January 31, 2020 by Greg Meckbach
If you are placing commercial cyber coverage, pay attention to what the various insurers’ policies say about war and terrorism, a commercial broker advises.
“I would not say it’s an obscure little corner of your insurance policy,” Tom Srail, executive vice president of the cyber risk team at Willis Towers Watson, said Thursday of war and terrorism language in cyber insurance. “It’s very important, especially in the climate we live in today, where politicians – be they prime ministers or presidents – run out and scream, or tweet out ‘This was an act of war,’” Srail said Thursday during Quarterly Cyber Risk Trends: 2019 Wrap-up, a webinar hosted by Advisen Ltd.
The war exclusion is in all polices generally, not just cyber, Lindsey Nelson, U.K. and international cyber team leader for CFC Underwriting, said during the webinar Thursday.
“I haven’t seen a case where we brought in the Canadian prime minister’s tweet as evidence in a claim denial, but that’s probably not too far-fetched in the world that we live in today,” said Srail. “So that’s definitely something that I think warrants attention. There is not a standardized way of doing it.”
Many cyber policies exclude war but some have a carve-back where terrorist incidents are covered, said Srail.
Panelists were asked about the current geopolitical climate and what impact cyber attacks from nation states might have on cyber policy wording. “There are no recorded instances of a standalone cyber market denying a claim due to the identity of the threat actor, whether it be terrorists, or nation states, or a criminal gang,” said Nelson.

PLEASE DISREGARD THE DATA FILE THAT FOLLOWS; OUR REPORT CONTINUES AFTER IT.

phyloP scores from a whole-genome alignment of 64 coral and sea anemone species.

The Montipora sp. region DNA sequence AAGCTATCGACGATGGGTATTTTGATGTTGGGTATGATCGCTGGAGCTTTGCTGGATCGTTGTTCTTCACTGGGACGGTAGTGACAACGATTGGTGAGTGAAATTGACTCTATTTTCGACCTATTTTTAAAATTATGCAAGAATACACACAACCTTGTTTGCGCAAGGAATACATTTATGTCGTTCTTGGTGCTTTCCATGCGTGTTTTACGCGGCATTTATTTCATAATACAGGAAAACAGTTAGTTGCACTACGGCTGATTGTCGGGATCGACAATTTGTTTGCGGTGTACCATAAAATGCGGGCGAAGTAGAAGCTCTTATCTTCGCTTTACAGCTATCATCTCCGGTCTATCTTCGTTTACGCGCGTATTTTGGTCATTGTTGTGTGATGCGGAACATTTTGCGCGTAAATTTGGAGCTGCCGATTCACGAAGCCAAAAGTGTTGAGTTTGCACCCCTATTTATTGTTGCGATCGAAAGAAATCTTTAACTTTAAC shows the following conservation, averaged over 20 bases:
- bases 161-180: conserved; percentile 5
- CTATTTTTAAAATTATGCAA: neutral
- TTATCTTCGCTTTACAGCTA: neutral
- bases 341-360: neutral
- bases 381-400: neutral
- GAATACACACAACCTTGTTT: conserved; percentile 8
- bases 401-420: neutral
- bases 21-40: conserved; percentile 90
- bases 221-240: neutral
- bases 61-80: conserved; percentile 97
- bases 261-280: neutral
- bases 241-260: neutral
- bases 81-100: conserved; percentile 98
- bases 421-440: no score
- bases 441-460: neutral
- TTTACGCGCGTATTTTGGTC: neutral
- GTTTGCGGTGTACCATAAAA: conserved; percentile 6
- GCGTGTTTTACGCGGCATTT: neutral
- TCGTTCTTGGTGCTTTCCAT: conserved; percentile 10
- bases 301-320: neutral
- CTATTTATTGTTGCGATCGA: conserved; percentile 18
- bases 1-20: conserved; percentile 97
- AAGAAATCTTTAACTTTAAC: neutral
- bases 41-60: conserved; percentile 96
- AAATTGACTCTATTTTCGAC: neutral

There have been media reports about large corporate victims of the NotPetya attack having their claims denied. But those claims were on property rather than stand-alone cyber polices, suggested Nelson and Srail.
“My clients are very uneasy about war exclusions, even when there is a cyber terrorism carve-back,” said Srail, adding that different insurers take different approaches.
Recently there has been concern in some circles that the Iranian government might try to damage a nation’s critical infrastructure through cyber attacks, suggested Adam Cottini, director of business development, Americas insurance and legal verticals, at Crowdstrike Inc., an information technology security vendor.
“When you look at organized crime and nation states, those are the types of actors that we know are using sophisticated tools,” Cottini said during the webinar. “Some of those tools were in fact stolen from three-letter agencies in the United States.” Those tools have since gotten into the hands of organized crime organizations in rogue nations, he suggested.
“Under normal conditions, we wouldn’t seek to exclude any cyber claim and we wouldn’t expect the cyber market to exclude the claim just because the threat actor was attributed to being a state actor,” said Nelson. “Cyber policies never really intended to exclude cyber claims based on who that threat actor is, and it’s nothing new to see those attacks from nation states.”
The war exclusion in insurance is nothing new, nor is the trend of cyber attacks launched by state actors.
“What has brought this into the forefront is the escalation of tensions between the U.S. and Iran,” said Nelson. “In previous conflicts, courts have applied an incredibly narrow interpretation of the war exclusion on property policies,” said Nelson. “We would expect the same to apply to cyber polices as well. If tensions do escalate and result in electronic warfare, of course there is potential for the war exclusion to be evoked in an extreme event. But if we are operating under those conditions, the world is going to look very very different at that time.”